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Angels: A nun who ran a Catholic elementary school in Torrance, California, agreed to plead guilty to stealing more than $ 835,000 ($ 1 million) from school funds to pay for her personal expenses, including gambling addiction.
Mary Margaret Croiper, 79, was charged Tuesday (Wednesday, AEST) with one count of electronic fraud and one count of money laundering, according to the US Attorney’s Office for the Central District of California. A plea agreement was attached to the indictment.
Cropper’s attorney Mark Byrne said in a statement that she was “very sorry for what happened,” and recounts how she became a nun at 18 and dedicated her life to helping others.
“Unfortunately, later in her life, she suffered from a mental illness that darkened her judgment and forced her to do what she otherwise would not have done,” the statement said.
The person who answered the call at St James’s Catholic School, where Croiper was headmaster for nearly three decades until she retired in 2018, said the school was silent. The Archdiocese of Los Angeles said it contacted authorities in 2018 when financial surveys showed that a significant amount of school funds had been misappropriated by Croiper for personal use.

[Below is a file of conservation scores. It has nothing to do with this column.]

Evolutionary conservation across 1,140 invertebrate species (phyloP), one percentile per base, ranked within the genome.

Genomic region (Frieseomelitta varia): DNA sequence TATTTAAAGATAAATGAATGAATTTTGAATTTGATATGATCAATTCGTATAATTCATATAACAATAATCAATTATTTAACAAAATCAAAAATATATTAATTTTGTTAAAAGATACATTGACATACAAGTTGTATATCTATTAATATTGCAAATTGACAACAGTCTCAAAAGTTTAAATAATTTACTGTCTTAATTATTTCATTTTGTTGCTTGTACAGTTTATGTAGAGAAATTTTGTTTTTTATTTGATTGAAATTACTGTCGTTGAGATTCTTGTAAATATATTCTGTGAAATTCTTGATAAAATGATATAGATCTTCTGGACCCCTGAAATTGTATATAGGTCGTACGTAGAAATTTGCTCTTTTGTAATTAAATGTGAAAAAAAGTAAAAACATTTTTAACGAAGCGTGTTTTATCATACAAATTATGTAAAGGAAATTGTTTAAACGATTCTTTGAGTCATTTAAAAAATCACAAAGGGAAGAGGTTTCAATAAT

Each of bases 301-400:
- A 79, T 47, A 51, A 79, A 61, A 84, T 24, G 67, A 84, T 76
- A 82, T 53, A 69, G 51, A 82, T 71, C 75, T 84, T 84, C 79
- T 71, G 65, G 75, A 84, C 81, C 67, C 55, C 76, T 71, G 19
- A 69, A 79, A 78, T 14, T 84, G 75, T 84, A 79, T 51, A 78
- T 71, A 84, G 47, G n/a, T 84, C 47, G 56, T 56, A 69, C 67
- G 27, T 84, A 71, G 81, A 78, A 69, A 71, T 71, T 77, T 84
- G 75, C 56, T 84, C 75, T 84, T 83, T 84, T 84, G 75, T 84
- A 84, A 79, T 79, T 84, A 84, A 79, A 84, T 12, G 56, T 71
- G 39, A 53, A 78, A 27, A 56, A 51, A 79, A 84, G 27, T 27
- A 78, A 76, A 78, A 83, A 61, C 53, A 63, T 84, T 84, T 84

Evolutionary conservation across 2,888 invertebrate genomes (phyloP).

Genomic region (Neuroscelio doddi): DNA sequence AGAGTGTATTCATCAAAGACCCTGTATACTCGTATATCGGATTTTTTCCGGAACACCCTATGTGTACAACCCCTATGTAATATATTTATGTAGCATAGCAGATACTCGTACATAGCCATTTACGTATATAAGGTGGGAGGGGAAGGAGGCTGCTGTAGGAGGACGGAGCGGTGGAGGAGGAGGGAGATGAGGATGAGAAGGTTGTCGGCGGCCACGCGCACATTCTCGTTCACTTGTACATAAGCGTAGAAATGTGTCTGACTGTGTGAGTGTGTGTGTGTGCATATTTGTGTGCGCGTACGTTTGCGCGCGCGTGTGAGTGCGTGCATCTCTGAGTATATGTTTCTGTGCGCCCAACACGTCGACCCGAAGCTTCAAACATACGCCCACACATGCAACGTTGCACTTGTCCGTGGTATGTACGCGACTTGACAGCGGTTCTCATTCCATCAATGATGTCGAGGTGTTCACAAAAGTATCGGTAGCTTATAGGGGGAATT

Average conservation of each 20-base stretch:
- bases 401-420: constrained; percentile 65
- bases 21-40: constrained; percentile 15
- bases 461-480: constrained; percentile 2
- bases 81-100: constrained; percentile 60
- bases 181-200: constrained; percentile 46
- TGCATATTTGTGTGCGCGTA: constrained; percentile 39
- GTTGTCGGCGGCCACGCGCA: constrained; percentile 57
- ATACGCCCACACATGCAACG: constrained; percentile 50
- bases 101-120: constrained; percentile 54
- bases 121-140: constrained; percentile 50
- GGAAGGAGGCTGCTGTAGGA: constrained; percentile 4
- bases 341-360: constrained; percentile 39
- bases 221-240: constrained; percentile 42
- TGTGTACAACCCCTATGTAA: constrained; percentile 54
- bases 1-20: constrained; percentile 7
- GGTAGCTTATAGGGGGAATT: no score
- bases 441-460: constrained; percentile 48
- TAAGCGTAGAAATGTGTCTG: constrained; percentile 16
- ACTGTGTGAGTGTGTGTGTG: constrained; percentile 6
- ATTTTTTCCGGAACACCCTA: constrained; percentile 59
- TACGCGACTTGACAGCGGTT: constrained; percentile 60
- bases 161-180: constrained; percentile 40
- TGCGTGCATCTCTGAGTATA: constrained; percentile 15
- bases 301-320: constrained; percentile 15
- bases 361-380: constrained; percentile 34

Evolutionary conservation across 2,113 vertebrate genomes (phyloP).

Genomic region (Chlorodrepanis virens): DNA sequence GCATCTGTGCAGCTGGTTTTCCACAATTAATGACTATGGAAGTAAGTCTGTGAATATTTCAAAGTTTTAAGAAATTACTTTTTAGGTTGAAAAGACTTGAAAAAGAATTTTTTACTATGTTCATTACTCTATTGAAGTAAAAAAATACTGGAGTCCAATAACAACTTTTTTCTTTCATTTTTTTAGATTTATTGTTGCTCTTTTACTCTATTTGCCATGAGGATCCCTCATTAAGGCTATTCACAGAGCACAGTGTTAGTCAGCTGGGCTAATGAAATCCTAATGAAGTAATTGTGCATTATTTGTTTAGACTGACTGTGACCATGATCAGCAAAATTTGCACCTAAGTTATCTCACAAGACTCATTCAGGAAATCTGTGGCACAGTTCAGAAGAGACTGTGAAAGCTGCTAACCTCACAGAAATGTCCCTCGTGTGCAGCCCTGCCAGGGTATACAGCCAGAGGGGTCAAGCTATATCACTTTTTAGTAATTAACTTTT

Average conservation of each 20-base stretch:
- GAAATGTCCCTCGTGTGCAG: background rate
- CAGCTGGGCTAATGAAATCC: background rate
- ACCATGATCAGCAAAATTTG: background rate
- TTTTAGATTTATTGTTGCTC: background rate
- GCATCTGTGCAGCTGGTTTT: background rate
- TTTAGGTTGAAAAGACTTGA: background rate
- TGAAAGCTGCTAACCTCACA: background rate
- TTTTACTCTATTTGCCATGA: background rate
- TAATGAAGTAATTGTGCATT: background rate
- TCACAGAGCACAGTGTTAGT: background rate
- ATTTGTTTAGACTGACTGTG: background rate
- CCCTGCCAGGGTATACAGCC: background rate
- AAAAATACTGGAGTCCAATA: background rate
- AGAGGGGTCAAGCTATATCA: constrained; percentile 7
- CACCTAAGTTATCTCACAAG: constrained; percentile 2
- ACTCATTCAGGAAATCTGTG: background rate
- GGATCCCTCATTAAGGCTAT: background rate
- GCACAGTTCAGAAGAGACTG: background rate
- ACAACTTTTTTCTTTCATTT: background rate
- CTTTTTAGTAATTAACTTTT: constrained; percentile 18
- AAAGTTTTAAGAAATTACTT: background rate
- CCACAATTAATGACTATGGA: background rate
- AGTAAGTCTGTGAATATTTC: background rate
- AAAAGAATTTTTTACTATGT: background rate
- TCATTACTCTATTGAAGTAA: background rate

“The community of believers in St. James was shocked and saddened by these actions, the parish, school and archdiocese reported this and fully cooperated with the authorities in the investigation of the criminal case,” the diocese said in a statement.
In November 2018, the pastor of St. James’s Catholic Church in Redondo Beach warned parents in letters that Croiper, then recently retired, and sister Lana Chang, a former teacher, had allegedly misappropriated school funds for personal use. Chang, who retired at the same time as Croiper, has been an eighth grade teacher for about 20 years and has served as deputy principal for the past few years.
In the weeks that followed, the parents said Time that both nuns visiting the Volvo campus spoke openly about their trips to Las Vegas and Lake Tahoe. Many parents expressed outrage that the details of the financial scheme were revealed during a two-hour meeting at the church, and asked if the nuns would apologize to the families.
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